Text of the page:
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Case Report Open Access
Heart failure usually occurs in the setting of a low cardiac output, however in rare cases it may be associated with a high cardiac output. We present a rare and intriguing case of a patient with end-stage renal disease (ESRD) on hemodialysis that developed high output heart failure from his arteriovenous fistula (AVF). A 36 year old African American male with ESRD secondary to hypertension, on hemodialysis for six years, presented to emergency room with a history of chest pain and shortness of breath. He was diagnosed with congestive heart failure secondary to coronary artery disease. His transthoracic echo showed an ejection fraction of 65% and both the stress test and cardiac enzymes were negative for ischemia. Further workup revealed a cardiac output of 10.6 L/min and access flow of 2.37 L/min. We made a diagnosis of high output heart failure secondary to the AVF. He was taken to surgery for a minimally invasive limited ligation endoluminal-assisted revision (MILLER) procedure after which his symptoms resolved. High output heart failure, though a rare complication of AVF placement is an important differential in hemodialysis patients who present with symptoms of congestive heart failure. An accurate diagnosis will prevent morbidity and unnecessary hospital admissions.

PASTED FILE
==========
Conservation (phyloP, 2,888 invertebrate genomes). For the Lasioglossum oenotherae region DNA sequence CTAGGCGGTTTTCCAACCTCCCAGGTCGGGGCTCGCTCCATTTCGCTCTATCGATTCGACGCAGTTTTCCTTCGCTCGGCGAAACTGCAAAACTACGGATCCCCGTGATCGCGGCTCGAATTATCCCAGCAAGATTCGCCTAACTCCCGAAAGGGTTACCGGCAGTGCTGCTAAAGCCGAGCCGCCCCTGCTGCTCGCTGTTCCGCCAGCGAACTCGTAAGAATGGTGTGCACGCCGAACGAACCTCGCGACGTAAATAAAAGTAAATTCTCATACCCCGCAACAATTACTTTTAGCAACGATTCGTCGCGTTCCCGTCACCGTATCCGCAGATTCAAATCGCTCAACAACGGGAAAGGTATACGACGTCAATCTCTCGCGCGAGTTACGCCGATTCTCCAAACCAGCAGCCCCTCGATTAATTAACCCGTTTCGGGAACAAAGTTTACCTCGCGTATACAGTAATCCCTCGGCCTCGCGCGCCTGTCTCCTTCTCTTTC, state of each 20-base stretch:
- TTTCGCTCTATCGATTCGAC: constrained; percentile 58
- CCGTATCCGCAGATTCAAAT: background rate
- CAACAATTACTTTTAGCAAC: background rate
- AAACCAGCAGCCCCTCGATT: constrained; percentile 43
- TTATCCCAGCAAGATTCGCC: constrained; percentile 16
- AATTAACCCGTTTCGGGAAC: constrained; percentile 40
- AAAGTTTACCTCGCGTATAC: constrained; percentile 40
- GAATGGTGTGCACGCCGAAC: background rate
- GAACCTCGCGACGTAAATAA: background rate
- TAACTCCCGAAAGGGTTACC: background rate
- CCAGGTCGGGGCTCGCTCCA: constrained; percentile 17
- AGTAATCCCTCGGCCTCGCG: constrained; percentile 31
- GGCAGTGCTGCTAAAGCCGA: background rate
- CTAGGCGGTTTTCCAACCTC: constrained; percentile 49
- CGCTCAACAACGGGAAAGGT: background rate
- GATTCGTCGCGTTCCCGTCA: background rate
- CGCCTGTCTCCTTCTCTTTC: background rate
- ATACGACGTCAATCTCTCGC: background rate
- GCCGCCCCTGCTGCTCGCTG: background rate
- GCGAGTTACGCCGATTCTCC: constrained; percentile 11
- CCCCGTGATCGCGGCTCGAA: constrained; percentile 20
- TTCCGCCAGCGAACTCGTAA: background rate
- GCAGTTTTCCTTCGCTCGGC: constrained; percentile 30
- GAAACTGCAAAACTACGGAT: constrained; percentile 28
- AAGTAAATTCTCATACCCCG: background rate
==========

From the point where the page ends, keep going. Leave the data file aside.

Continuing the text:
Heart failure, Low cardiac output, High cardiac output, Arteriovenous fistula, Medical Case Reports